Representative Emmanuel Cleaver, Democrat of Missouri and a critic of Mr. Trump’s China tariffs, wrote three letters urging changes to the most recent tariff list, including the removal of gift bags imported by Hallmark and cement products imported by Demdaco, a home décor company. Mr. Cleaver also asked the administration to include on the list a category of products that includes imported log splitters, which compete with splitters made by Blount International, which has a factory in Kansas City.
Other Republican senators who sought changes to the tariff list include Ron Johnson of Wisconsin, who joined a bipartisan letter on behalf of paper manufacturer Appvion; Jerry Moran and Pat Roberts of Kansas, who jointly advocated on behalf of Pitsco, a small Kansas company that sells model car kits and other materials for science and math education; and Roger Wicker of Mississippi, who expressed concern that any additional tariffs could hurt United Furniture Industries, a manufacturer headquartered in Tupelo, Miss.
Alaska’s entire Republican delegation — Senators Lisa Murkowski and Dan Sullivan, and Representative Don Young — wrote Mr. Trump in August, asking that he remove tariffs on fish caught in Alaska but processed in China. The administration eventually spared some lines of processed seafood from its final list of tariffs, including some Alaska-caught fish.
Senator Rob Portman of Ohio, a former trade representative under President George W. Bush, sent a letter containing dozens of product codes that he said were drawn from “Ohio constituent entities that have weighed in with my office.”
Mr. Portman has said that a tariff escalation with China “is not good for us,” but he has praised the administration for taking a hard line against Chinese trading practices. His letter asked that some of the product codes be added to the list and others subtracted.
Mr. Portman did not name the companies, nor warn of any economic damage if his recommendations were not heeded. Twenty-five of the product lines that he requested be dropped were removed from the final list. Some of his suggestions overlapped with Mr. Graham’s, including the textile lines requested for removal by Standard Textile, which is headquartered in Cincinnati.
A critic of Mr. Trump when they were rivals for the Republican presidential nomination in the 2016 campaign, Mr. Graham has refashioned himself as one of the president’s closest allies in the Senate, most recently with his impassioned defense of the president’s Supreme Court nominee, Brett M. Kavanaugh, against allegations of sexual assault.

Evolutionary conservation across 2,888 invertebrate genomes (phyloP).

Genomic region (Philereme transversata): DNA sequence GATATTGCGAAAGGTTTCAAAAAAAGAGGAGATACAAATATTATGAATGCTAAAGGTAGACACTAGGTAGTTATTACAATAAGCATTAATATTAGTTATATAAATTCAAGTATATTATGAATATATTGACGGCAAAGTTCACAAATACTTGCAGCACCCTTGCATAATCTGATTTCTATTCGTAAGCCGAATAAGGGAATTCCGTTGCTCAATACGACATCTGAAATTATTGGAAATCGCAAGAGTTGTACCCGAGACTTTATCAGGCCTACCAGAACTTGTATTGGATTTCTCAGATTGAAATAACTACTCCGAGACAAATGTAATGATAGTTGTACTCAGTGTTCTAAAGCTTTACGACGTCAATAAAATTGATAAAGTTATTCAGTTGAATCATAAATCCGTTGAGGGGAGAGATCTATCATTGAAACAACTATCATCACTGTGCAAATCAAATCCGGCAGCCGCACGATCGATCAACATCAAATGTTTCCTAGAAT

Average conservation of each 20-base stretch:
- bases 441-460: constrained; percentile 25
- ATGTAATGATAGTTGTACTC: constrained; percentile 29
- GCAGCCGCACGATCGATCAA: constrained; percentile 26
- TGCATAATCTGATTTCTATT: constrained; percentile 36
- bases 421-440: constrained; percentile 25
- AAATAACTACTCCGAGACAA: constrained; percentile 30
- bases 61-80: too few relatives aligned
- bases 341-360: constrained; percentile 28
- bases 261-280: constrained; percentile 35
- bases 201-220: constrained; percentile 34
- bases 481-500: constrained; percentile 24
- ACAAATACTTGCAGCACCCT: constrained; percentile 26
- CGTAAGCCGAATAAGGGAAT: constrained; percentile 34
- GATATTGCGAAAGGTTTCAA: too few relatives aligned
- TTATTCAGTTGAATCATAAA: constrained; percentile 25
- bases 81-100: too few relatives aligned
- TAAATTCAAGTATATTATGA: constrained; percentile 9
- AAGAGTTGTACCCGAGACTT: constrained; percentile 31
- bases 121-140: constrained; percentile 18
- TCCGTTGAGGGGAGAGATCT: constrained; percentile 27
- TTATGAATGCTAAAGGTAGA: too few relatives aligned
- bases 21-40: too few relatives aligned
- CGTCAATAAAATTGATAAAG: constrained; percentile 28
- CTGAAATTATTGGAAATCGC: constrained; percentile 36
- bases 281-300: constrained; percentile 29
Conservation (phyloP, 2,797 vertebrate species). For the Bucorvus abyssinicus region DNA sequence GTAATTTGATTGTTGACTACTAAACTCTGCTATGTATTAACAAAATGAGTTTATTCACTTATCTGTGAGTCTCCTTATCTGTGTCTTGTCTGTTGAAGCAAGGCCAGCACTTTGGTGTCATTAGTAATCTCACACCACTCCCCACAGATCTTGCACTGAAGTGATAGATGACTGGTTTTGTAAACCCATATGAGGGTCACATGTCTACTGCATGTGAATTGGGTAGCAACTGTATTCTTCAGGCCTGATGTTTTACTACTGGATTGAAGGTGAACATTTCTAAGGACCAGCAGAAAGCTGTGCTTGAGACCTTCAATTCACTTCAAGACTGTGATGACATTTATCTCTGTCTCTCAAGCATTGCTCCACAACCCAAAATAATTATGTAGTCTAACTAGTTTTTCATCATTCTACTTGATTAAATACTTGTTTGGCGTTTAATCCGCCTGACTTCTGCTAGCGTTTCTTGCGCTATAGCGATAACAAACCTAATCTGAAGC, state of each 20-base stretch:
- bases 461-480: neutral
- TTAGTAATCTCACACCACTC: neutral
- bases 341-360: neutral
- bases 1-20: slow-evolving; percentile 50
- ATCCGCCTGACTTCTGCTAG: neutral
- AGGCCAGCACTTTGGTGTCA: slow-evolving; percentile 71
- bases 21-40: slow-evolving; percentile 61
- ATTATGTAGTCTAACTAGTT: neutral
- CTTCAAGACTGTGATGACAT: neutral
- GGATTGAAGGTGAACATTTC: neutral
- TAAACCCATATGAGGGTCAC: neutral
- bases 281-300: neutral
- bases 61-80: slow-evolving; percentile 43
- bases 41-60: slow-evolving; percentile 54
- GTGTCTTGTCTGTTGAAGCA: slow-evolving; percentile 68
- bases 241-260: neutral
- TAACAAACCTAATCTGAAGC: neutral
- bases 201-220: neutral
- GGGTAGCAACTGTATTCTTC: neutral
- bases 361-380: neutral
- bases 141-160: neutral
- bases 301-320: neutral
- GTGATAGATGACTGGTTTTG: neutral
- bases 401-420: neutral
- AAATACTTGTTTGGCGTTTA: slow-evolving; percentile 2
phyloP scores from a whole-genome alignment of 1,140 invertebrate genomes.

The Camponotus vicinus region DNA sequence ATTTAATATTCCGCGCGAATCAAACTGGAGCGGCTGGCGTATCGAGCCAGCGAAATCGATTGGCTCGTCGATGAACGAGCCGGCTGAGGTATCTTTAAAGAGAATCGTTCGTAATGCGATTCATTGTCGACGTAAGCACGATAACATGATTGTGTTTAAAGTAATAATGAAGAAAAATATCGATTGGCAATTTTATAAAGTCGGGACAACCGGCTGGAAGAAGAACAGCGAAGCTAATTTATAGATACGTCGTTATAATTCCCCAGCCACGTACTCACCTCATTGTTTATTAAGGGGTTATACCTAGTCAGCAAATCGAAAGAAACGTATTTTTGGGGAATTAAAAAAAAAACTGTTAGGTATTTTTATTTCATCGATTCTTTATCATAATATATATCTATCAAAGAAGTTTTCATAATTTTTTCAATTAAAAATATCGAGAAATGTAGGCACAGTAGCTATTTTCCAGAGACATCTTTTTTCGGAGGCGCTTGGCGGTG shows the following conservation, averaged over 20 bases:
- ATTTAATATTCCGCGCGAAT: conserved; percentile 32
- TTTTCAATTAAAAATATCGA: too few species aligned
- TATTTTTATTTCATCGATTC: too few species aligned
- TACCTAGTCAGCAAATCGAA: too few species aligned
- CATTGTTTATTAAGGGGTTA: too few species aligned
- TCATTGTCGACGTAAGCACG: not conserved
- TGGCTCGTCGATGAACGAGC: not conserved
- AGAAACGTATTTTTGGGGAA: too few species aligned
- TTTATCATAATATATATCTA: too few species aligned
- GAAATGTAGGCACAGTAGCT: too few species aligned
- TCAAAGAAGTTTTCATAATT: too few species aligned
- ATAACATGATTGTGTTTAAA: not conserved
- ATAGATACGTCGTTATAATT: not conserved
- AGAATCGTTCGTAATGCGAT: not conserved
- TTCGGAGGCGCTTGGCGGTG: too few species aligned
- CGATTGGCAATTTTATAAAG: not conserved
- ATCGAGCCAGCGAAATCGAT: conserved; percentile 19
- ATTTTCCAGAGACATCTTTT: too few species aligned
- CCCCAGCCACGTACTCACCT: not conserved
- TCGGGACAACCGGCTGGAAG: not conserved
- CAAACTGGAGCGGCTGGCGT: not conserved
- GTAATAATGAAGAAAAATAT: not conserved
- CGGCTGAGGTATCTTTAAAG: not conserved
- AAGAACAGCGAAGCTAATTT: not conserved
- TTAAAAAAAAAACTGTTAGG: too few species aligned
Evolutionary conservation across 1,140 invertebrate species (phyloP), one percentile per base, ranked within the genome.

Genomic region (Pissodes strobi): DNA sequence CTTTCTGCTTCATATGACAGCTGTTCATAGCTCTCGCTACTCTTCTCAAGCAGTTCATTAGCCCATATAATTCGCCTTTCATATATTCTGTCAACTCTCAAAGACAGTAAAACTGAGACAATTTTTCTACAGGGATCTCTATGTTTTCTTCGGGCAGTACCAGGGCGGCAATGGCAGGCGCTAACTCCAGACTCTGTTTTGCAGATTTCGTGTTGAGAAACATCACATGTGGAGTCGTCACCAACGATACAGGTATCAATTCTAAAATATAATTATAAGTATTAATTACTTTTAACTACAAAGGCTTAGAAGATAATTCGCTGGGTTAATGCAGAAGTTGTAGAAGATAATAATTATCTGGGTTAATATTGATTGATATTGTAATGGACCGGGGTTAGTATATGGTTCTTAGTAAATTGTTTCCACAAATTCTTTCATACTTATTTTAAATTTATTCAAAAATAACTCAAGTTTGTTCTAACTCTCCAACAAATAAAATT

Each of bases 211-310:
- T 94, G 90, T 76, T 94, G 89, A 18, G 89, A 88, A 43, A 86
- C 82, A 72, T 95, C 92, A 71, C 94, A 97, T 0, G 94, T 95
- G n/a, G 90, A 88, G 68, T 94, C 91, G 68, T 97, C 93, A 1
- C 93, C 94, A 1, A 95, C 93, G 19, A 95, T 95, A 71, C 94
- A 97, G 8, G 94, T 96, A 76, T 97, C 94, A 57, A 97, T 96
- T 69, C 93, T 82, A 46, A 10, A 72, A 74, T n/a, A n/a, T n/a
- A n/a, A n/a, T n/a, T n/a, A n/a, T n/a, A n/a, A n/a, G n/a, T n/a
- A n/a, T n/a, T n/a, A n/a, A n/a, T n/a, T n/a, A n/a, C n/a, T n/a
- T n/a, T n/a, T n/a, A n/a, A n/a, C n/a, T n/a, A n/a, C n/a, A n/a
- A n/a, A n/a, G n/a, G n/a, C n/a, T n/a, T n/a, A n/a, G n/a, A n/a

South Carolina’s economy depends heavily on trade, but Mr. Graham has rarely wavered in his support for Mr. Trump’s trade agenda — including the imposition of tariffs against China — in an effort to force Beijing to end a long list of trade practices that the administration says violate international rules.
“I’m very pleased and supportive of President Trump’s efforts to push back against China’s intellectual property theft, dumping, and other unfair trade practices,” Mr. Graham said in a news release in March, when the president announced a first wave of tariffs on $50 billion in Chinese imports.
After Mr. Trump met in June with Republicans concerned over his trade policies, Mr. Graham released another statement.
“Now is not the time to undercut President Trump’s ability to negotiate better trade deals,” he said. “I will not support any efforts that weaken his position.”
Mr. Graham’s letters were shorter than most of his colleagues’, and they were nearly identical to one another, changing only the names of the company in question and the product codes that affect it.
The companies Mr. Graham cited in his letters include multinationals that have set up operations in the United States. Archroma, which has a parent company headquartered in Switzerland, told administration officials in its own comment letter that tariffs on the chemicals it imports “will force Archroma to raise prices and customers will shift their purchases to foreign competition.”
Mitsubishi Chemical America’s president, Dennis Price, testified in August that tariffs on chemicals that are critical to its manufacturing of lithium ion batteries for electric cars would “force us to reconsider our investments in the United States and our plans to continue to grow our manufacturing footprint in this country.”
One of the companies Mr. Graham advocated, Standard Textile, welcomed his efforts but a spokeswoman said it did not know if they had helped.
“Standard Textile and Senator Graham each filed comments with U.S.T.R. requesting that additional tariffs not be imposed on certain intermediate products imported by Standard Textile from China because these intermediate products are required to support manufacturing jobs in South Carolina,” a spokeswoman for the company, Judy Sroufe, said in an email, referring to the trade representative. “Standard Textile has no visibility into whether or not Senator Graham’s letter influenced the decision by U.S.T.R.”
Keith Collins contributed reporting from New York.